A Morning and Afternoon of Hopeful Rebuilding

The Hotel Montana: Once an iconic, four-star meeting place for Haitians, foreigners, spies and tourists, the locally owned hotel was utterly leveled by the Jan 12 earthquake. All that is left is broken concrete, twisted metal and the stench of decaying bodies.

Waking up in post-earthquake Haiti has challenges and opportunities. We’re here to help rebuild in a safe and sustainable manner — and today we’ll have two examples of that great task that faces us, the Haitian people, the United Nations, and the international community, as a whole.

This morning, two government representatives came by our Petionville house. One is a senior official and the other is an adviser to President Rene Preval. Our discussion turns to a topic of great importance: schoolchildren.

I sit with my colleagues Lon and Guilaine as the official opens his briefcase and spreads out a set of architectural plans. As he opens them he says, “This is a prototypical plan for 28 schools that we want to build this year … but this plan was developed prior to the earthquake and we are quite concerned.”

They have every reason for concern. It’s been reported that 30 percent of the schools in Port au Prince collapsed in the quake. Personally, I’ve yet to see one school left standing.

Looking at the plans, flashes of collapsed schools and the stench of death spring to mind. I just can’t believe what I am seeing — there are absolutely no earthquake-resisting elements!

The typical classroom is designed as a concrete block floor with concrete toppings over concrete beams — all supported by small, concrete columns. It’s almost identical to the design that failed, causing so many schoolchildren to die in January. Basically, it was a house of cards.

Frustrated and sad, I tell them, “This structural system is totally dangerous. You must re-engineer this. The small columns at the corner of each classroom must be converted to be part of moment frames. It is not a drastic architectural change, but will have substantial impact on the safety and survival of students.”

They seem to understand the points I’m making. The presidential adviser, added, “I understand your concern. I myself can see what’s going on. And we need to build (the schools) as soon as we can. Many schools are collapsed and kids need classrooms.”

Having spent the morning concerned about keeping school kids safe, our afternoon was almost even more profound when we met Nadine.

Hotel Montana before January 12, 2010: A four-star hotel a popular meeting place for tourist and government spies.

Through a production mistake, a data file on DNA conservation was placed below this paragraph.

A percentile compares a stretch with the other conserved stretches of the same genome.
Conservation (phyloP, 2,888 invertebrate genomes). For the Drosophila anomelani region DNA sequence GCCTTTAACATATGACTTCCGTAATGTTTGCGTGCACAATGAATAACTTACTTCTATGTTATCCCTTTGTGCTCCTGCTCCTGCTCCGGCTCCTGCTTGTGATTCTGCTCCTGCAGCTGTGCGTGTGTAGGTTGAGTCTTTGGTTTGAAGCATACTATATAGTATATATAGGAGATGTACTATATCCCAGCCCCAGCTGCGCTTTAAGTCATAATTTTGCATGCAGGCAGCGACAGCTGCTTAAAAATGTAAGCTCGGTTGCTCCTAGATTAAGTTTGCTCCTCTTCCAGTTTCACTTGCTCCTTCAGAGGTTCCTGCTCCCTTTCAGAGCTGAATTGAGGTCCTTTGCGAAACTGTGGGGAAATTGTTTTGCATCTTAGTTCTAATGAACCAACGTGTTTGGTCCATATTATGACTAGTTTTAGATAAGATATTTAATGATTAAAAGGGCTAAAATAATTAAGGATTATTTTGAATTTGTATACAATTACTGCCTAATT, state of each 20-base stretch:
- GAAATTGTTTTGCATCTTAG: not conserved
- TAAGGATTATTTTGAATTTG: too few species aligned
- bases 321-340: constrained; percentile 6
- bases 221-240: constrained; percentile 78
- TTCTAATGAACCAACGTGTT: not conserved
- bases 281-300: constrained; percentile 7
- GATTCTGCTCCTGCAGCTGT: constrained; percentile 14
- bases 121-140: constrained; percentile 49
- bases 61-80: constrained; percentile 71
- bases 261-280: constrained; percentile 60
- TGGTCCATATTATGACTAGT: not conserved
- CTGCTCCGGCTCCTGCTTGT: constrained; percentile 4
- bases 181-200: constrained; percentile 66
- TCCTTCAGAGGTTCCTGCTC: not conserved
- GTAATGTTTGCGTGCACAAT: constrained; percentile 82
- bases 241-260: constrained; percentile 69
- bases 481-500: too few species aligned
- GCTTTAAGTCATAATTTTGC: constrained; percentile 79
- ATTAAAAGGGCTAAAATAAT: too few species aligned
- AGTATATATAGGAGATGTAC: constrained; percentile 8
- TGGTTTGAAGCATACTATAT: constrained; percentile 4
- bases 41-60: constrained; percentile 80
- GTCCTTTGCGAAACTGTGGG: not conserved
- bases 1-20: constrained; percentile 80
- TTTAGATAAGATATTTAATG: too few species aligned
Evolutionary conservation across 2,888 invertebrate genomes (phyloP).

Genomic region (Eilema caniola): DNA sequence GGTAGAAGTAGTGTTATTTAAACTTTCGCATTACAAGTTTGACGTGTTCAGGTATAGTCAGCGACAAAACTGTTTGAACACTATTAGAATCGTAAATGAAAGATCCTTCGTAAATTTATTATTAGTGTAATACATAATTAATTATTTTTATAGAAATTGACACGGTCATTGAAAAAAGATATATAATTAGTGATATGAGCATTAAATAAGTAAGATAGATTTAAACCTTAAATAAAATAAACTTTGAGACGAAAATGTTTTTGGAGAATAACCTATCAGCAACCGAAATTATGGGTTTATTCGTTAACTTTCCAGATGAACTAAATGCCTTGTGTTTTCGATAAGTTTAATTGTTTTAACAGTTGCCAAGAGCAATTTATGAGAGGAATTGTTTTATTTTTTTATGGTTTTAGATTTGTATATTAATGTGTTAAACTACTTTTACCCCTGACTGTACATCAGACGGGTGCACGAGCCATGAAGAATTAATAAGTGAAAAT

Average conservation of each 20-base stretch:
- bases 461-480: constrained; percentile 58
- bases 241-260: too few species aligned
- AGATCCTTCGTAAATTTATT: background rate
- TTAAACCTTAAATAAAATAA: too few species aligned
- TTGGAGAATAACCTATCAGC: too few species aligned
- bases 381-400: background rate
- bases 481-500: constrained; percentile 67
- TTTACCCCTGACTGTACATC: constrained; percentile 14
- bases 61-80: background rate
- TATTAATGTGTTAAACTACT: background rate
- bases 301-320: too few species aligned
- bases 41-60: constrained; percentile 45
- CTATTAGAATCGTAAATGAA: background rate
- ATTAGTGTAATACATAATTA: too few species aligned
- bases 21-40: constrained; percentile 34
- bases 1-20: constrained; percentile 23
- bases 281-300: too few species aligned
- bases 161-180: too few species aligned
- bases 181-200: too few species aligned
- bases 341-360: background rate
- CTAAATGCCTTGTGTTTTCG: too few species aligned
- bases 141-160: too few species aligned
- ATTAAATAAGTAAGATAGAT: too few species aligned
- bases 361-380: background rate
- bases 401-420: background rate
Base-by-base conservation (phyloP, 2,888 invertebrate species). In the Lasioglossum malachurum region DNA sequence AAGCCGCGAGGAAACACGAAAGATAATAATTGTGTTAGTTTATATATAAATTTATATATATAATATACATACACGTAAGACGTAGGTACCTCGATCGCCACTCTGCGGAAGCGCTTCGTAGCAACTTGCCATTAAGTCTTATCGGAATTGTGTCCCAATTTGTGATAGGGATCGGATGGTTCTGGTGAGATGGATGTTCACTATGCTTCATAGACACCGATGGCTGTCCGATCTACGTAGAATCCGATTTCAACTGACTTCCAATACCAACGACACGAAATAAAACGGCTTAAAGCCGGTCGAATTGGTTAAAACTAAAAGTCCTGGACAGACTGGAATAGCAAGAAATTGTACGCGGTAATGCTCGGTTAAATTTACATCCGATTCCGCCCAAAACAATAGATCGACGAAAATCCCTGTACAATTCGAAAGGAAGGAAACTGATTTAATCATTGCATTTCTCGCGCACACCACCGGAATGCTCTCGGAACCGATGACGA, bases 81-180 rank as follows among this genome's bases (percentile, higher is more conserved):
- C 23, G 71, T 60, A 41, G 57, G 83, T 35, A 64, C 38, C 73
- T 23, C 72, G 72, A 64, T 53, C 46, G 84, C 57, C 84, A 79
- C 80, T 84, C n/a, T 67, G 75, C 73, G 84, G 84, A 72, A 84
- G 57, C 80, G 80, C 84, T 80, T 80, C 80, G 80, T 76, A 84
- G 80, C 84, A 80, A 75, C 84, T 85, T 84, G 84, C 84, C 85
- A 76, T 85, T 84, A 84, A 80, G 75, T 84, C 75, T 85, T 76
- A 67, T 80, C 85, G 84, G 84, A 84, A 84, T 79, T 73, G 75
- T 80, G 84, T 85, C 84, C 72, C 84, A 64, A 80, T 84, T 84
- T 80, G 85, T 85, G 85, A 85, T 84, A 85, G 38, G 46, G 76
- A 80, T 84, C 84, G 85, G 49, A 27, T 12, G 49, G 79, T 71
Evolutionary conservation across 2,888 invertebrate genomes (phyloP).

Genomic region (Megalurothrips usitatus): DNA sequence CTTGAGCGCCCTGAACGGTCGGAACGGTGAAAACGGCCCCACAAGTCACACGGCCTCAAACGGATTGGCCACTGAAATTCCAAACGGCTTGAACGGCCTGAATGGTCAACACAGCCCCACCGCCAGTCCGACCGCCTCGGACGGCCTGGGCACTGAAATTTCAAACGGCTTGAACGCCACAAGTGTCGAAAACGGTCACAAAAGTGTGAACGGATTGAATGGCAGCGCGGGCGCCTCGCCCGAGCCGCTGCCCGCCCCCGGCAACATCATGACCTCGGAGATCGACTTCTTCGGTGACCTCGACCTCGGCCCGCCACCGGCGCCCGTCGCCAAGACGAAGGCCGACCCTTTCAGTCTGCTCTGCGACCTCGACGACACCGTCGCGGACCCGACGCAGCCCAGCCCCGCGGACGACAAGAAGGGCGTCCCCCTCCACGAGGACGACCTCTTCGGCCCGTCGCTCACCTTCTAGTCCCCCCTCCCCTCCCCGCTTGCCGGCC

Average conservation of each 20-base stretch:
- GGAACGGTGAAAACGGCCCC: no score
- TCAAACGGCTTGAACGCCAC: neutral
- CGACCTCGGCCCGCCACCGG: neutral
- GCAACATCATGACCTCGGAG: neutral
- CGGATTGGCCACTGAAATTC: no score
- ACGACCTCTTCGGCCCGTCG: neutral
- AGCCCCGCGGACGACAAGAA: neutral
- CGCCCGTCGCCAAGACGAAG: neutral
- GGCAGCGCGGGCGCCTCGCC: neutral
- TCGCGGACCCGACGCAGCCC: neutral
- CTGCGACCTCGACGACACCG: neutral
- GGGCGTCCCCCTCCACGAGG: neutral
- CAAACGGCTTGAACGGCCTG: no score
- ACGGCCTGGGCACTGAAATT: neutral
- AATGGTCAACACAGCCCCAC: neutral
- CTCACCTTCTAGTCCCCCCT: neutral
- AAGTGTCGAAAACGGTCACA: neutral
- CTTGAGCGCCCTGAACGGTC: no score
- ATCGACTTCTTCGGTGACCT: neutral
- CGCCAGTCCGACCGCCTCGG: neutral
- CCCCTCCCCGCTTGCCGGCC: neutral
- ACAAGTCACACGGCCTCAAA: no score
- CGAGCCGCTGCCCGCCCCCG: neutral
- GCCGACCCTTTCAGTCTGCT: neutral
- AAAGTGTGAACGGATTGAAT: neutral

Nadine Cardoso-Riedl is an owner of the now-collapsed Hotel Montana, a landmark building located on a prominent hill in Port au Prince.

Once known for its peaceful grounds and four-star service, it is no more. Now the hotel is reduced to a pile of concrete and twisted metal with the stench of still-decaying bodies trapped inside, all guarded by the US Army. About 200 people are estimated to have died in the collapse, while 132 were rescued.

The team passes through security to meet Nadine at the front of a conference hall (the only structure in the complex that survived the quake). She joins us as we inspect a nearby apartment building to see if it’s structurally safe to reoccupy. Relieved that it is, she asks us to join her for lunch.

She and her family serve a swiftly prepared spaghetti. As we all settle in, Guilaine leans to me and says, “Kit, Nadine was buried alive for four days under five levels of concrete. She was miraculously found by the rescue crew from Columbia. She also lost her sister’s grandchild in the earthquake. He was only five years old, and a cute little fellow. He was visiting that fateful day.”

Guilaine continues, “And you should know that Nadine was kidnapped for ransom a few years ago, too. Now she’s lost everything. Her hotel was her life. This family has gone through an incredible ordeal.”

The earthquake is only part of this family’s tragedy? It’s a lot to process over a lunch.

Without missing a beat, though, Nadine tells me, “I have a vision to rebuild this place.” I can hardly believe the spirit she’s showing.

“I consider myself lucky,” she says. “I am hurt but I can get proper medical care. I was downtown today. Our people are living in makeshift tents. They don’t have anything.”

She stares into the distance. My eyes are on her, admiring her strength. She and her family are going through this hellish experience, yet she talks of vision and hope?

She turns slowly to me with her clear, brown eyes … and smiles.

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